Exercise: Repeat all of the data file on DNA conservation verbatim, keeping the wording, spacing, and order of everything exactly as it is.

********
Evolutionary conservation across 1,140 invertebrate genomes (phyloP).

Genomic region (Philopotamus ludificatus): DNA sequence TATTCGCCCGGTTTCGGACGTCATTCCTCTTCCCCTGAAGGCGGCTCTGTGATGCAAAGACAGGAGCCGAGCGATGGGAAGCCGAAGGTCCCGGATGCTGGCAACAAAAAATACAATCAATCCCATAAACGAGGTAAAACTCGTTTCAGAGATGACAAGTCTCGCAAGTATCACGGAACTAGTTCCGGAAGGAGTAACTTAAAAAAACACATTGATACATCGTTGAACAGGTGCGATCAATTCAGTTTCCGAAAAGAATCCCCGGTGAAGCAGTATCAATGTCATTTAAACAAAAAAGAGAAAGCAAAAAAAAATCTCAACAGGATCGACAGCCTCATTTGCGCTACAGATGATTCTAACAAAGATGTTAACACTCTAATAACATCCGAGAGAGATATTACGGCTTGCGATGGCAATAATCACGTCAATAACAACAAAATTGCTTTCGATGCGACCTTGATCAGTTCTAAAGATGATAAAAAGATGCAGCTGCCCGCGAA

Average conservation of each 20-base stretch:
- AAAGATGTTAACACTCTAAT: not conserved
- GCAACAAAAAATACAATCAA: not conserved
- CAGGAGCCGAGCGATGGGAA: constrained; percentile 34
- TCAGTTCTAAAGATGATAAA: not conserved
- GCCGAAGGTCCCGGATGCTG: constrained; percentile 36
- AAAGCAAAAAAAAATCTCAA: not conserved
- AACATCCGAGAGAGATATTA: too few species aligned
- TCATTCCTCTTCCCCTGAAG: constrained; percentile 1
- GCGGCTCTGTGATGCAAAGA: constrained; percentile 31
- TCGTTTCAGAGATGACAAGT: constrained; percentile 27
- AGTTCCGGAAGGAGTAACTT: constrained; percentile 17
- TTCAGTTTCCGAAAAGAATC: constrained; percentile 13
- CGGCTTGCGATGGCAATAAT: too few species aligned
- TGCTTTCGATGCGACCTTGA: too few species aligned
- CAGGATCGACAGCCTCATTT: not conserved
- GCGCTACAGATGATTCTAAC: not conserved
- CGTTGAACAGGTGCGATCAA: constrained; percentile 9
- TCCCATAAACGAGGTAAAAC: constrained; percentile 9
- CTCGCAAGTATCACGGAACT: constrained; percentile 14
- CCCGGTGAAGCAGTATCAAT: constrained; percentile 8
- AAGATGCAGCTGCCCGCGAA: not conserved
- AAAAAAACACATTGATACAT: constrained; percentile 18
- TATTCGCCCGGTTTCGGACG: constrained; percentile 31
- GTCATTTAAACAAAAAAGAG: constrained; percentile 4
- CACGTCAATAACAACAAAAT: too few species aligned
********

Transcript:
Evolutionary conservation across 1,140 invertebrate genomes (phyloP).

Genomic region (Philopotamus ludificatus): DNA sequence TATTCGCCCGGTTTCGGACGTCATTCCTCTTCCCCTGAAGGCGGCTCTGTGATGCAAAGACAGGAGCCGAGCGATGGGAAGCCGAAGGTCCCGGATGCTGGCAACAAAAAATACAATCAATCCCATAAACGAGGTAAAACTCGTTTCAGAGATGACAAGTCTCGCAAGTATCACGGAACTAGTTCCGGAAGGAGTAACTTAAAAAAACACATTGATACATCGTTGAACAGGTGCGATCAATTCAGTTTCCGAAAAGAATCCCCGGTGAAGCAGTATCAATGTCATTTAAACAAAAAAGAGAAAGCAAAAAAAAATCTCAACAGGATCGACAGCCTCATTTGCGCTACAGATGATTCTAACAAAGATGTTAACACTCTAATAACATCCGAGAGAGATATTACGGCTTGCGATGGCAATAATCACGTCAATAACAACAAAATTGCTTTCGATGCGACCTTGATCAGTTCTAAAGATGATAAAAAGATGCAGCTGCCCGCGAA

Average conservation of each 20-base stretch:
- AAAGATGTTAACACTCTAAT: not conserved
- GCAACAAAAAATACAATCAA: not conserved
- CAGGAGCCGAGCGATGGGAA: constrained; percentile 34
- TCAGTTCTAAAGATGATAAA: not conserved
- GCCGAAGGTCCCGGATGCTG: constrained; percentile 36
- AAAGCAAAAAAAAATCTCAA: not conserved
- AACATCCGAGAGAGATATTA: too few species aligned
- TCATTCCTCTTCCCCTGAAG: constrained; percentile 1
- GCGGCTCTGTGATGCAAAGA: constrained; percentile 31
- TCGTTTCAGAGATGACAAGT: constrained; percentile 27
- AGTTCCGGAAGGAGTAACTT: constrained; percentile 17
- TTCAGTTTCCGAAAAGAATC: constrained; percentile 13
- CGGCTTGCGATGGCAATAAT: too few species aligned
- TGCTTTCGATGCGACCTTGA: too few species aligned
- CAGGATCGACAGCCTCATTT: not conserved
- GCGCTACAGATGATTCTAAC: not conserved
- CGTTGAACAGGTGCGATCAA: constrained; percentile 9
- TCCCATAAACGAGGTAAAAC: constrained; percentile 9
- CTCGCAAGTATCACGGAACT: constrained; percentile 14
- CCCGGTGAAGCAGTATCAAT: constrained; percentile 8
- AAGATGCAGCTGCCCGCGAA: not conserved
- AAAAAAACACATTGATACAT: constrained; percentile 18
- TATTCGCCCGGTTTCGGACG: constrained; percentile 31
- GTCATTTAAACAAAAAAGAG: constrained; percentile 4
- CACGTCAATAACAACAAAAT: too few species aligned